The article discusses a brief history of the student loan system beginning with the Higher Education Act (HEA) of 1965, which extended federal loan guarantees to private lenders. In 1972, the Student Loan Marketing Association (Sallie Mae), which was a semi-private Government Sponsored Entity, was formed in order to provide a secondary for student loans. In 1996, Sallie Mae became privately held, publicly traded corporation. In 1998, the HEA was amended so that all federally guaranteed student loan debt be non-dischargeable in bankruptcy, and in 2005 it included private, non-federally-guaranteed educational loans.
Megan McArdle (2012) discusses “Peak Oil” and the inevitable decline in oil availability, specifically in how affects the student loan debt. In 2008, the price of oil reached $150 and in 2005, after a continuous increase in production, oil plateaued at 82 million barrels per day. Then in 2011, oil prices fell to $100 per barrel. This decrease in oil production rates, McArdle mentions, “renders any sustained economic growth, let alone the torrid rates necessary to service the European sovereign debt in any credible fashion, very unlikely.” The article declares that the collateral for guaranteeing current debts, specifically student loan debts, is resuming long-term future economic growth, and since oil production peaked, this would not happen.
Also, McArdle builds up a hypothesis that the student loan bubble will eventually burst, following a broader financial collapse due to loss of confidence in the economy as a whole. The European sovereign debt is viewed as a significant result of this loss of economic confidence. The article mentions that the confidence will be lost relatively sudden in higher education by prospective students and will result in the student loan bubble to burst, because college depends upon tuition that is mostly paid for by student loans, McArdle suggests that many of these colleges will go bankrupt before 2022. The article concludes with the importance of understanding the realities of the student loan crisis along with the ethical dilemma it creates, both for students, and for those employed in the institutions whom depend largely upon student loan money for their salary.
Robert Applebaum (2010), a J.D. in Law from Fordham University School of Law, wrote an essay for At Issue: Economy: Should the Federal Government Bail Out Private University? titled The Government Should Cancel Student Loan Debt. In the essay Applebaum relates forgiving student loans to the tax rebates from stimulus plans and bailouts that Wall Street financial institutions and auto manufacturers have received, and how they were not successful in stimulating the economy. Since the student loan debt is so high, Applebaum suggests that the government should cancel loan debt instead of focusing efforts on these other methods to improve the economy. The essay emphasizes how education should be the driving force in keeping the United States economy secure.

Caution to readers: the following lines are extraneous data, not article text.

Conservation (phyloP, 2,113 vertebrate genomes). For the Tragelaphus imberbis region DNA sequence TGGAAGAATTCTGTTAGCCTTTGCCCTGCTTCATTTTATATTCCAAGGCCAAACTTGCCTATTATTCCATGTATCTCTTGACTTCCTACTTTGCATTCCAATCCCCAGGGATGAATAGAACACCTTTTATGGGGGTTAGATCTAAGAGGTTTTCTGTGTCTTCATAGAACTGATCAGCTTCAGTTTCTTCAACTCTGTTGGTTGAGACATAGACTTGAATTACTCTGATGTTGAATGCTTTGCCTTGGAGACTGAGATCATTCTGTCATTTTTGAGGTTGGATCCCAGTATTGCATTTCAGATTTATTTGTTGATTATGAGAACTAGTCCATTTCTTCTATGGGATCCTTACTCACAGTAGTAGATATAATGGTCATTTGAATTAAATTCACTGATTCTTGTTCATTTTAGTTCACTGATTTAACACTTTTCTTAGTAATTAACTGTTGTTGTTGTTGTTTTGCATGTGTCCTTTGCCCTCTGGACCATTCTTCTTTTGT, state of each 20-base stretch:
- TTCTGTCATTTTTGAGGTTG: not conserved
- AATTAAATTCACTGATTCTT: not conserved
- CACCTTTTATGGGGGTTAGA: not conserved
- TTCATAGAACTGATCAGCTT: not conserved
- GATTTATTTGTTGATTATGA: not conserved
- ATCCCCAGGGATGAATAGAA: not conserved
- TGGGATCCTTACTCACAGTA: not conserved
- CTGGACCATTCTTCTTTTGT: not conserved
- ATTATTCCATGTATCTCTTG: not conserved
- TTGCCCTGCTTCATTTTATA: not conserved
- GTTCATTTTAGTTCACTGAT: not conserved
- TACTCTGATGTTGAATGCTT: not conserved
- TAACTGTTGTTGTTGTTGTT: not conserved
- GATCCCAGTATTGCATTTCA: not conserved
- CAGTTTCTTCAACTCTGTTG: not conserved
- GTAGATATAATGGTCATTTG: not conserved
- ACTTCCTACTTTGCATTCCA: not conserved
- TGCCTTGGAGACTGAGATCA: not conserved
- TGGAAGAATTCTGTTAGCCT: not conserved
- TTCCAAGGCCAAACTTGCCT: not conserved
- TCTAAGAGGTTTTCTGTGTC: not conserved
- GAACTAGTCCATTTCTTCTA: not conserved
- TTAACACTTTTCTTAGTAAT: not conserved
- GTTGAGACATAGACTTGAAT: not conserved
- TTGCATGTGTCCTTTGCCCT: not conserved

Applebaum (2010) states that in order to stimulate the economy immediately, the government ought to forgive student loan debt. One reason that is given is that responsible people went to great lengths to get an education and therefore ought to be helped just as much as financial and auto institutions. Another reason is that it will enable a multiplying effect because the money that would increase tax revenues, unfreeze credit markers, and thereby create jobs. In response to the banking system collapsing or student loans becoming unavailable, Applebaum responds that financial institutions will receive $700 billion TARP bailout along with additional extra bailout money anyway. Since these other institutions will receive trillions of dollars, they will not be in danger of not having available funds for student loan borrowers. The aggregate amount of student loan debt, according to this essay, was under $600 billion, So there should be funds available to relieve students of their debt.
Kayla Webley (2012), whom graduated from the University of Washington and the Medill Graduate School of Journalism at Northwestern University, wrote an article titled Is Forgiving Student Loan Debt a Good Idea? for TIME. The article responds to the notion of cancelling student loan debt. It mentions a petition that has had 670,000 signatures urging the United Stated government to forgive all the past student loan debt. Robert Applebaum apparently has had $88,000 in student loan debt and started the petition in 2009 for the U.S. government to provide a one-time $1 trillion bailout for student loans to stimulate the United States economy.
Webley (2012), responds to the student loan bailout proposal with the Freakonomics blog writer Justin Wolfer’s thought that it would be better to give 50 poor people $1,000 each because the money would probably be immediately spent rather than forgiving a person with $50,000 in student loan debt, which would take a much slower time to get back in to the economy. Webley further mentions that most student loan debt borrowers have the ability to make their payments but realizes that some desperately do need assistance. According to this article only 1% of student loan borrowers owe over $100,000. Since the government already has programs, such as the Income Based Repayment program, there is no need for the United States government to cancel all student loan debt in a one-time bailout.
Sandy Baum (2012) in the article called STUDENT DEBT: Good, Bad, and Misunderstood, questions why current debt holders should be forgiven, since the United States citizens have been paying their debts off of years, and why tax payers whom never attended college should have to pay for this debt relief. Future generations may also take on extra student loan debt and just hope for a bailout. The student bailout is viewed as a temporary solution. This article suggests that the current higher education finance model is broken because every student can take out unlimited student loan without considering the likelihood of repayment.